Mike - It's discouragement like this that should only motivate you more. I am now 42. If I took this advice when I was 35 I wouldn't have the career I have today. Just know that NOTHING about the road to where you want to go is easy riding...there are many forks in the road too.

Thanks Barry I appreciate it. I am going to do this regardless and have already overcome so much to learn what I have so far. Late nights and early mornings, when I'm tired and just want to sleep in on a Saturday morning I have pushed through it. So here is to success...however we measure it.


Hey Mike,

I commend you on your attitude:

I am pushing full steam ahead

I have helped a few of my friends gain remote jobs where they earn 55K CAD working in their small town and are very happy because they earn more than most in their area.

You can enter the market, but I'm trying to have people think what ten years may bring. You need to have a long-term plan so you could put yourself in the best position.

The New Blue Collar

The industry is changing, and we are moving towards the commoditization of developers. What do I mean by the commoditization of developers? Through continuing advancement of tooling and processes, companies can create a paint by numbers workforce, which then will eventually be partially replaced through AI automation or assisted by AI.

This change is socially beneficial in the short run because more middle-class wages are going to become available.

This new type of developer is highly disposable. There will be little career progression. You can progress one step up to managing ten developers and see your career stop. (Think of a cashier who runs a self-checkout)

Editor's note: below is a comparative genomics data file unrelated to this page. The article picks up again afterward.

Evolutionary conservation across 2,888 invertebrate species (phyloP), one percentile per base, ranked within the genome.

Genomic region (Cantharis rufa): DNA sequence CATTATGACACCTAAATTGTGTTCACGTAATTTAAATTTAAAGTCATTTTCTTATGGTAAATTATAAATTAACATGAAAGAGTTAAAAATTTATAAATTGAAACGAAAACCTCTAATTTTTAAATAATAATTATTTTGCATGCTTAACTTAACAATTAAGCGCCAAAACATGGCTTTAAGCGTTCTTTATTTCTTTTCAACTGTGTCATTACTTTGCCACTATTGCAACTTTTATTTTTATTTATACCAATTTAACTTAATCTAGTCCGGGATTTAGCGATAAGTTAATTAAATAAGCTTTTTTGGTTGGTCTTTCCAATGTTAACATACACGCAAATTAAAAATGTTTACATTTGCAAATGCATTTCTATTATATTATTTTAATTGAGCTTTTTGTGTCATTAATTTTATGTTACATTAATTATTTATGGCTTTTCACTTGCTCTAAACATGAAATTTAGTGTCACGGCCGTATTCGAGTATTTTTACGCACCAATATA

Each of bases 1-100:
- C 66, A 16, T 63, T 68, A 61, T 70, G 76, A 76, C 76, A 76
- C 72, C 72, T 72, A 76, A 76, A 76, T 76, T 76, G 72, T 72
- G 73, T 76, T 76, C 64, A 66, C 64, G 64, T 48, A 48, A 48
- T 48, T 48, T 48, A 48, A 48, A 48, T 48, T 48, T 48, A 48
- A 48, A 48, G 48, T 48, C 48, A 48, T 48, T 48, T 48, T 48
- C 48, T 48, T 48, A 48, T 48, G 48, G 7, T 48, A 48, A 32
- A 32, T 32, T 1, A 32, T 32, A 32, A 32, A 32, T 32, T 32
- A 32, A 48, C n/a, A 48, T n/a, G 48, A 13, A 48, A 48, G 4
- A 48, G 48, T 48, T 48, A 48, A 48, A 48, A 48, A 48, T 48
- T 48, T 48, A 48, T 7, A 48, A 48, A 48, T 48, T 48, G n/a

The New White Collar

Join a pre-seed startup in a leadership role, specialize in a cross-domain skill, specialize in frontier technology. These are roles which are not easily automated, are high paying and will have a good career progression.

Go Counter Culture

We are also seeing more life-style companies popping up.
The reason for this could be a reaction to where the industry is going.
A life-style company's purpose is to provide a fulfilling job.
I don't say career because I think progression within life-style companies are limited because company growth is intended to stay small.

How Fast Can You Go From Zero to Senior?

Just as P90X promises that you can transform your body in 90 days you can do the same in web-development industry. I strongly believe it's possible to go from Zero to Senior Developer in 90 days with the right mentor and plan in front of you.

This is all the time I have to write today. I wish I could provide more detailed information but thought this was a good starting point for me to expand on later.

Can I suggest things what 30+ people can do to best position themselves and optimize their chance of success? I certainly can and produce a post as such.

Thanks for the explanation Andrew. I really appreciate this view point. I would love to have further conversation on this when time allows. Good stuff. Thanks man.